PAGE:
SonarCloud has become my Frank’s Red Hot…

… I put that $h!t on everything!

A lot has been made in recent weeks about open source and its effects on all that we do in software. And while we all debate the ethics of Hashicorp’s decision to turn to a “more closed” licensing model and question the subsequent fork of their open source code, we should remember that there are companies who offer their cloud solutions free for open source projects.

But first, Github

Github has long been the mecca for open source developers, and even under Microsoft’s umbrella, that does not look to be slowing down. Things like CI/CD through Github Actions and Package Storage are free for public repositories. So, without paying a dime, you can store your open source code, get automatic security and version updates, build your code, and store build artifacts all in Github. All of this built on the back of a great ecosystem for pull request reviews and checks. For my open source projects, it provides great visibility into my code and puts MOST of what I want in one place.

And then SonarQube/Cloud

SonarSource’s SonarQube offering is a great way to get static code analysis on your code. While their community edition is missing features that require an enterprise license, their cloud offering provides free analysis of open source projects.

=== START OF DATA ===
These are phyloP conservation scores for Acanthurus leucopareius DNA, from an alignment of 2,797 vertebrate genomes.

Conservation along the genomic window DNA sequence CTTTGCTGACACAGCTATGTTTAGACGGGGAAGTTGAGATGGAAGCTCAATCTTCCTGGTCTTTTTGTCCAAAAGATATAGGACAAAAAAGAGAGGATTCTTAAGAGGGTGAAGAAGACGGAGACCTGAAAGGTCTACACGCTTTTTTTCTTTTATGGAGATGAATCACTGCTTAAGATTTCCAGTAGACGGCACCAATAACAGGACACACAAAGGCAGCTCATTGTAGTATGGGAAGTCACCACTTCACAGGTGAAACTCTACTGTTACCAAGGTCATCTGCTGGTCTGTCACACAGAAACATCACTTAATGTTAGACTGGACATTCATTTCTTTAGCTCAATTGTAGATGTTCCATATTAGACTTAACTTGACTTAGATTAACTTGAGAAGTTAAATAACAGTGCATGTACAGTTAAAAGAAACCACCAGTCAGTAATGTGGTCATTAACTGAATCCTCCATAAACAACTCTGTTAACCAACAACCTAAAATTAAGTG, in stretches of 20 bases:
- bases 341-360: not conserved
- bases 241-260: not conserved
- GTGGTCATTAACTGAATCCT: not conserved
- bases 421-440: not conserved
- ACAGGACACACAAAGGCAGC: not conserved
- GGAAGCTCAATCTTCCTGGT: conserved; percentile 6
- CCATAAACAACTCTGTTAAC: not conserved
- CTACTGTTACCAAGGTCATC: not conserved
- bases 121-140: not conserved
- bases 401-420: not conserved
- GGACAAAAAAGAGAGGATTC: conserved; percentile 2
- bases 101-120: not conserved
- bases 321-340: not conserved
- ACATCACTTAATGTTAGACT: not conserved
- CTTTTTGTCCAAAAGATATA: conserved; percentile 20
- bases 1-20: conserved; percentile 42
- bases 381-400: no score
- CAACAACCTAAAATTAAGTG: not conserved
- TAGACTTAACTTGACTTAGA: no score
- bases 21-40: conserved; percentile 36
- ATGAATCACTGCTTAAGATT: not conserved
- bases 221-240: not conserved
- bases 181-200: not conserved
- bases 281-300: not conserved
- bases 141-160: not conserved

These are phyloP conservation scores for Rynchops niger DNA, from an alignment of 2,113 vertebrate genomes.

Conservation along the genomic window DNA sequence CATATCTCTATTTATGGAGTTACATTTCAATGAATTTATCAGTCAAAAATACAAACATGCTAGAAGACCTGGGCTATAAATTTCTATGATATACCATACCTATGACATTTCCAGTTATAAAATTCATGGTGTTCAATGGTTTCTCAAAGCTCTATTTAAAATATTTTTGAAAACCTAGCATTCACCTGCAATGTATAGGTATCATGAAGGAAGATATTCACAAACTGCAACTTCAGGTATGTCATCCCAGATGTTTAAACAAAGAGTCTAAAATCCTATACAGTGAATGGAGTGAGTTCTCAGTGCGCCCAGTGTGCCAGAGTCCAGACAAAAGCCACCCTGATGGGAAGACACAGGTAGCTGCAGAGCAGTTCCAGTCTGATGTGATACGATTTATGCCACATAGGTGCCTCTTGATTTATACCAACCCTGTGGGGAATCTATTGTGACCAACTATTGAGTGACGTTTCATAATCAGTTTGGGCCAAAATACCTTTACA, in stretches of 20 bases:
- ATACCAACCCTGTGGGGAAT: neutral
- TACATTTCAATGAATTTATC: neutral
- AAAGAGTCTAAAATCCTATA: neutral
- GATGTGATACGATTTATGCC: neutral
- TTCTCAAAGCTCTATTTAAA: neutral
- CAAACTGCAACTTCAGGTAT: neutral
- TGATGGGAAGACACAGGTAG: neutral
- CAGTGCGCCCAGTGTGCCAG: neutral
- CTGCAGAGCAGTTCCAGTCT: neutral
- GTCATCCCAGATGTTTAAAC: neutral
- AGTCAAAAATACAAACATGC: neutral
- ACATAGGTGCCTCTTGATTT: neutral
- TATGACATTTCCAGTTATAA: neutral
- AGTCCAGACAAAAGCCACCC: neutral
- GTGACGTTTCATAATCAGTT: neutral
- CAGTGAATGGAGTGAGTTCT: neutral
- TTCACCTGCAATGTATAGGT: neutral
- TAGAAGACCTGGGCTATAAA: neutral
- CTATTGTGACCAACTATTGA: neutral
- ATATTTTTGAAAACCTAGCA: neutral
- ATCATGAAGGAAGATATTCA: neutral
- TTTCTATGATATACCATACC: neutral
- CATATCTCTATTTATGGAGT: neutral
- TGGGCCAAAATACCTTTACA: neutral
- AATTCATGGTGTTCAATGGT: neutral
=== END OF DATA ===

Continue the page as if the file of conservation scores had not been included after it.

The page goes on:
With that in mind, I have started to add my open source projects to Why? Well, first, it does give me some insight into where my code could be better, which keeps me honest. Second, on the off chance that anyone wants to contribute to my projects, the Sonar analysis will help me quickly determine the quality of the incoming code before I accept the PR.

Configuring the SonarCloud integration with Github even provides a sonarcloud bot that reports on the quality gate for pull requests. What does that mean? It means I get a great picture of the quality of the incoming code:

What Next?

I have been spending a great deal of time on the Static Code Analysis side of the house, and I have been reasonably impressed with SonarQube. I have a few more public projects which will receive a SonarCloud instance, but at work, it is more about identifying the value that can come from this type of scanning.

So, what is that value, you may ask? Enhancing and automating your quality gates is always beneficial, as it streamlines your developer work flow. It also sets expectations: Engineers know that bad/smelly code will be caught well before a pull request is merged.

If NOTHING else, SonarQube allows you to track your testing coverage and ensuring it does not trend backwards. If we did nothing else, we should at least ensure that we continue to cover what we write new, even if those before us did not.







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